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Understanding education buzz words...

I think there is consensus nationwide from the national level all the way down to the local level that we have a big job ahead of us to fix the problems we are facing in PreK-12 education. There are also a lot of buzz words out there and it is vital that we are all on the same page as to what those words mean.


Reality is knowing where PK-12 now, warts and all. It's not pretty. Acknowledging the issues is where we have to start. Our educational system is in disarray because of how schools are funded. Where you live determines the quality of your education.


Equality means that every student at every schools get the same education. Many districts throughout the country think this is the answer, and so they put the same funding, the same curriculum, the same professional development, the same everything. The problem is that even schools in the same district have a different demographic of student. What works for students in one school does not necessarily work for students in another school because they come to school with different abilities, needs and backgrounds.


Equity is what we need in education. Equity means that everyone is given what they need to achieve the same goal. Reaching students with different abilities, needs and backgrounds requires unique solutions. One size will never fit all. Schools should be treated as individual entities within a district by allowing them the autonomy to tailor how they teach their students. In my research, I found an amazing district in Jefferson County (JC), Kentucky who understands equity. In their commitment to recruit and retain teachers of color, JC has teachers and administration fill out surveys at the end of each school year. The district then allows each school's administrators and teachers to determine their focus for the year. Each school might have a different focus, but that makes sense because each school has different students. Unfortunately too many districts assume equality means equity, leaving teachers frustrated and students without the tools they need to succeed.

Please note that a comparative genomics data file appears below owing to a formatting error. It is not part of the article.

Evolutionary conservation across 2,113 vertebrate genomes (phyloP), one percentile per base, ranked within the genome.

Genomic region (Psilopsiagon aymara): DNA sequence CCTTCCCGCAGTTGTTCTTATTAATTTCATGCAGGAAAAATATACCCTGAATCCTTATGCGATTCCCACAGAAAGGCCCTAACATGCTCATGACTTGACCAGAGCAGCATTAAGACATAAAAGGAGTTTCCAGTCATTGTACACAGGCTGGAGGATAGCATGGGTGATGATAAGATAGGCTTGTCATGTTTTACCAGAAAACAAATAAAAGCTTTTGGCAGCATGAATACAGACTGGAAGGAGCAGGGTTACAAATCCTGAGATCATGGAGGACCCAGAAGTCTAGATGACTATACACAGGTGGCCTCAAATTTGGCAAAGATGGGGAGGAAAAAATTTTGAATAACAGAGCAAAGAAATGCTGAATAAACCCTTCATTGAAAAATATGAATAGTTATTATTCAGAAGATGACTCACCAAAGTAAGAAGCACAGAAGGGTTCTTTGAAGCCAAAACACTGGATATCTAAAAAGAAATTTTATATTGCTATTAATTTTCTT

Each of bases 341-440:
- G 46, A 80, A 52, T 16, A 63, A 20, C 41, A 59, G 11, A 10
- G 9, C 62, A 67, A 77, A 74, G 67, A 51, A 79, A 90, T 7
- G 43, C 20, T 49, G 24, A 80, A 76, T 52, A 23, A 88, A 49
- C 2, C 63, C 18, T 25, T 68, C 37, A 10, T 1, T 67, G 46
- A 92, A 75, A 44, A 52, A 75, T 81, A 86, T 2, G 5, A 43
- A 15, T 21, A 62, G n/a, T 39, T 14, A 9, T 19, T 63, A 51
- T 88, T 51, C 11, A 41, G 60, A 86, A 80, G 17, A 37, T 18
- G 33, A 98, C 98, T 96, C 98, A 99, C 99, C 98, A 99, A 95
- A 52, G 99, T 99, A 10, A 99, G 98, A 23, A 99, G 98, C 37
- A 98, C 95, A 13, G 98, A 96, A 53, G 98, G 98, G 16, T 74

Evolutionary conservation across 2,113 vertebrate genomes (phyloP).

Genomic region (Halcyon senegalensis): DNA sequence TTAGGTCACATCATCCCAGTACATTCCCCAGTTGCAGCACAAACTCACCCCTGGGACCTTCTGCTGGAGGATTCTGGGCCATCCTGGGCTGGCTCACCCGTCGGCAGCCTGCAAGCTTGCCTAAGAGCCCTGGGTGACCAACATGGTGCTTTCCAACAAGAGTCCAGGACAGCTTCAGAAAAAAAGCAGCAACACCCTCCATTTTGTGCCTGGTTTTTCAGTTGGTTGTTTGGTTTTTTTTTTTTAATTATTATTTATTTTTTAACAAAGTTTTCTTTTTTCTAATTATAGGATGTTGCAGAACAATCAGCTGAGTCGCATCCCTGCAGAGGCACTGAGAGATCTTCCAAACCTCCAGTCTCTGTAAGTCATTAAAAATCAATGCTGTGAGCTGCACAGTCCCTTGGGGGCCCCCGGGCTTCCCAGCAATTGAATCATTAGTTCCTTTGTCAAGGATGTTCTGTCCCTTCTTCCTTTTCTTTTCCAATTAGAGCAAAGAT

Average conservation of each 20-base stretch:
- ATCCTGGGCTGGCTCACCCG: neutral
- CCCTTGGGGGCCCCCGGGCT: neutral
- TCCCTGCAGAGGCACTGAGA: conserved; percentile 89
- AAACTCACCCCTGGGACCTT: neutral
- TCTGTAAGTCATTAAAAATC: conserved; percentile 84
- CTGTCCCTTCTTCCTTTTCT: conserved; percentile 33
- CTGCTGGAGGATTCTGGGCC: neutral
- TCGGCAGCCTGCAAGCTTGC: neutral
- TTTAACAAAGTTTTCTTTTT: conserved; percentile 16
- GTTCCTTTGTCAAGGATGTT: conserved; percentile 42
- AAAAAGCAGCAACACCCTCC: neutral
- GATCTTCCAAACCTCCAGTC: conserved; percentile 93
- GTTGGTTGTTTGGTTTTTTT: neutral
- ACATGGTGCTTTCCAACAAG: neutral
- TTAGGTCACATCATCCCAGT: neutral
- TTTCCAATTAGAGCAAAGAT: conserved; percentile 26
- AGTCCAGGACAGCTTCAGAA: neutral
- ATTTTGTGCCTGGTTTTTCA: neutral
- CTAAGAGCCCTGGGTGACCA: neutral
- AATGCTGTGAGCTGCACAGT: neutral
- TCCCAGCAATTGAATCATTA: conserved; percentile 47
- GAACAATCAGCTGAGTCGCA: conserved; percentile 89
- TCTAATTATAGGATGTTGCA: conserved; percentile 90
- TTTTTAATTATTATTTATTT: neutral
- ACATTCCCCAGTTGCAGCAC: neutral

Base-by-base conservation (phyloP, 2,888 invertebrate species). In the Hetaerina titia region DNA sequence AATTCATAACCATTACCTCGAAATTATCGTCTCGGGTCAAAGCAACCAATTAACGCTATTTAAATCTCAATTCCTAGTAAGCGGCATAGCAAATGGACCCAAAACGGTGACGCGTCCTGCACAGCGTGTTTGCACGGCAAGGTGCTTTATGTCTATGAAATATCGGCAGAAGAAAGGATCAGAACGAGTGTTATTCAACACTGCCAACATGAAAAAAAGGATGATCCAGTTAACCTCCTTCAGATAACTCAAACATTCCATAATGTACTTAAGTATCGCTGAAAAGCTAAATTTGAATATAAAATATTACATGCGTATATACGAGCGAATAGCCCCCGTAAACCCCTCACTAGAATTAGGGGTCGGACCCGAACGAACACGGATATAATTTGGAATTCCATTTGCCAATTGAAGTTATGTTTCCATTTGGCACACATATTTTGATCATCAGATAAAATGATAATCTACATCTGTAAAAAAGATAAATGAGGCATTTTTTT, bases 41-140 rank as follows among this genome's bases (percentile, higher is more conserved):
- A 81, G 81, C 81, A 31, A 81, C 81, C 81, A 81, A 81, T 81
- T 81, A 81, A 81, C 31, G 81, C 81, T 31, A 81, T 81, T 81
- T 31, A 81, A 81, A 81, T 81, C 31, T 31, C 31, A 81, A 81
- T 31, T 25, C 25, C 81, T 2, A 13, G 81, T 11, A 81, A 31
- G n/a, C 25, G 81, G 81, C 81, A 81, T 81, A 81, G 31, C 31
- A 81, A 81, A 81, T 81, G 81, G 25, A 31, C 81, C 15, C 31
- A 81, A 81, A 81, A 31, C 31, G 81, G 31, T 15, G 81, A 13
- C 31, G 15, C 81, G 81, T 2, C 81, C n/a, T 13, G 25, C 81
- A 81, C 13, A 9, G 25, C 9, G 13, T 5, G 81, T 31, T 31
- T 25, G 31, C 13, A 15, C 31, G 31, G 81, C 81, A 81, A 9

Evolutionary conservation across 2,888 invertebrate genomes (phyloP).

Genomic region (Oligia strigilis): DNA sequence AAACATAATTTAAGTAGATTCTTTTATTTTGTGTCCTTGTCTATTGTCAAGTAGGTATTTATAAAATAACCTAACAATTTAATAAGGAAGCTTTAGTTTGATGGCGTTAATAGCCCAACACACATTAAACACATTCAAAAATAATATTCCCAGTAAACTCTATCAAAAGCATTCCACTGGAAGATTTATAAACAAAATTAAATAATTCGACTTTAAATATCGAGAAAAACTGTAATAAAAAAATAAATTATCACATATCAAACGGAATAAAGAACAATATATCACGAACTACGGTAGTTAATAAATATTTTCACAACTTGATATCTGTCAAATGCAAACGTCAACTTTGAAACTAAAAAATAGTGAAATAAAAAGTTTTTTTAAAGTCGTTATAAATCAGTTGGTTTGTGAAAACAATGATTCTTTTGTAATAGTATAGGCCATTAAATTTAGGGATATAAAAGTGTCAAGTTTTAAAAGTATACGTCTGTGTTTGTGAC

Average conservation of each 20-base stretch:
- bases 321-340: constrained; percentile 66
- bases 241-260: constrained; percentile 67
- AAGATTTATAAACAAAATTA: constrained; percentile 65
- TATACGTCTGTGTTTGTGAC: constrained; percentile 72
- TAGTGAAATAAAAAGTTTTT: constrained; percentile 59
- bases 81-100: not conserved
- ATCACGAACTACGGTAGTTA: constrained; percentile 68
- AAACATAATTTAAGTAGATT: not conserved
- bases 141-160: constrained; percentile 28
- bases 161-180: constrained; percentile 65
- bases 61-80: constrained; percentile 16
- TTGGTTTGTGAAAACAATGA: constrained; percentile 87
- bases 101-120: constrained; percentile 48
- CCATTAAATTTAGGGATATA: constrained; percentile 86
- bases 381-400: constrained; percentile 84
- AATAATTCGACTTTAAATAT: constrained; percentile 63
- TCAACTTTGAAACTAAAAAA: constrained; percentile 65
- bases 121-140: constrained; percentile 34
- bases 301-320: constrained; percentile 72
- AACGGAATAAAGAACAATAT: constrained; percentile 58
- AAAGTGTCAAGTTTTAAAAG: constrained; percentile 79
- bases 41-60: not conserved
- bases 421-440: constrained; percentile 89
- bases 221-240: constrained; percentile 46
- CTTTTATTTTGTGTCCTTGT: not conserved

Justice is the endgame for education. This is when barriers are completely removed for all students and the playing field is level. Currently, districts get some federal money, some state money, and the rest if determined by property taxes in the district. It means that urban and rural districts are typically underfunded while suburban districts are well-funded. Until we change that system of school funding, we will not have justice. Finland schools are a model of how it can be done. The quality of school in Finland does not depend on where the school is located. Schools with populations that need more assistance due to higher percentage of immigrants or special needs students receive more money for services. A prime example of how equity can lead to justice.


Knowing the proper use of these terms is how we can start making progress.

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